A failure to empathize is a cornerstone of numerous problems, one of which is an inability to follow through: we say we'll do things that we never do. It's true that life often gets in our way of doing the things we plan, but what we're talking about here is making promises that are aborted without concern. This defect may or may not be rooted in disability, but should never be permitted to inconvenience someone else either way. When this occurs -- not only do we not apologize to the other party that we stood up -- too frequently we don't even acknowledge the slip. It feels nice to make plans, but poses a burden when the time comes to fulfill them. Relationships that persist on this are those lacking in trust as an active ingredient, and most likely driven by ulterior motive. 

Making empty promises quickly becomes an expensive habit, and the way to sustain it is to live inside a bubble where there are no disagreements. We live in communities of "like minded" people who help us avoid any pangs of guilt that may arise from betraying our commitments. We find these communities in our families, our "friends", and in the echo chambers of the internet. Anyone who questions our actions or opinions are seen as opposition, and are blocked out like headaches. We abscond those who challenge us unknowingly, leaving them to wonder why we left. The real threat to self preservation is not the act of showing kindness and respect, but the dangerous risks of personal growth. We can't face the things we need to change when there's nothing more important than being correct.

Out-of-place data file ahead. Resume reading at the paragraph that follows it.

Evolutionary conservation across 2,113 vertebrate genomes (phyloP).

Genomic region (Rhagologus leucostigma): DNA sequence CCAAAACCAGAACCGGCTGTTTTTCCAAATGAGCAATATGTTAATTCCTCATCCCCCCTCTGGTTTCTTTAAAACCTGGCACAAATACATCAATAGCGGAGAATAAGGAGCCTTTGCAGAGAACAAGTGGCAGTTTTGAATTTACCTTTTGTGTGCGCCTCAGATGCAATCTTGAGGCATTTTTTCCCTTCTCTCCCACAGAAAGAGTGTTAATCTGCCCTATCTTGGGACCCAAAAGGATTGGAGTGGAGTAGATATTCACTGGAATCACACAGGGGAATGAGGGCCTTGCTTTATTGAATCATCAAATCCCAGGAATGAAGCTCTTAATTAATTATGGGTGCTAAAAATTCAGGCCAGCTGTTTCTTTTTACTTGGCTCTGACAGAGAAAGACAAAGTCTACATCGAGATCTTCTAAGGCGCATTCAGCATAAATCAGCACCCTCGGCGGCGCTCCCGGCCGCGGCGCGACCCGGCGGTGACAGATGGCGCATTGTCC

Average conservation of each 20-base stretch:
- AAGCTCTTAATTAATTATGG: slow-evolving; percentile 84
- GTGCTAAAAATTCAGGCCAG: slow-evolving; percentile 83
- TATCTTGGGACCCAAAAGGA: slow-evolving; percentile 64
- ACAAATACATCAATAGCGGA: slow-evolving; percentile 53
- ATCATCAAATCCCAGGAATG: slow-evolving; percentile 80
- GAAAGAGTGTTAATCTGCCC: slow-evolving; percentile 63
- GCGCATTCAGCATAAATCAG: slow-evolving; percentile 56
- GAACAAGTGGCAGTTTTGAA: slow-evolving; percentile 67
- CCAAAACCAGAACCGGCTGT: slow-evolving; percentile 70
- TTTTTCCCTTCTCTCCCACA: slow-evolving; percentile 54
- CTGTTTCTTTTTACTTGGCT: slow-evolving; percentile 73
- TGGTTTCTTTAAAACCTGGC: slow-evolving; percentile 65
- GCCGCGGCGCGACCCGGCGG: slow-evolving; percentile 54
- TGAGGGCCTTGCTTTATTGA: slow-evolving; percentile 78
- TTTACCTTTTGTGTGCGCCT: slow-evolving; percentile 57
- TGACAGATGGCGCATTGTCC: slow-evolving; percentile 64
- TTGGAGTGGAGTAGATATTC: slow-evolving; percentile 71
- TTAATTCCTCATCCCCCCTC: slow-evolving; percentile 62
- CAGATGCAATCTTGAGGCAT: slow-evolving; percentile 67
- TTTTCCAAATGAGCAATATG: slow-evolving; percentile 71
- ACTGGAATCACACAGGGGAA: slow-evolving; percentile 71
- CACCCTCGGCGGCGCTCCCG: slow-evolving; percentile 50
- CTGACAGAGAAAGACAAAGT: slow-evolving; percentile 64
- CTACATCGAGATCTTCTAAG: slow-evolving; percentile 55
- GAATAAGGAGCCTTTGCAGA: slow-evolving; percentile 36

With a chance to respond to each other's messages or even review each other's work, we deliver with severity. This is observable in families, in offices, and certainly in comments we leave for each other on online posts. Operating under a delusion that our thoughts will go unheard if we communicate them with any compassion, we weaponize our feedback and slap on a humor label before launching, just incase they get upset. Far from making suggestions gently, we critique in tones that are condescending, like they're fools for not already incorporating the ideas that we propose: we decline to grasp the possibility that they may have already taken these ideas into consideration through their process. With little sensitivity for how far they may have had to travel to get where they are today, we rush to underestimate them and use that as grounds for disrespect. As the discourse grows cold, we judge each other silently, building cases with which to disqualify each other's humanity in our heads.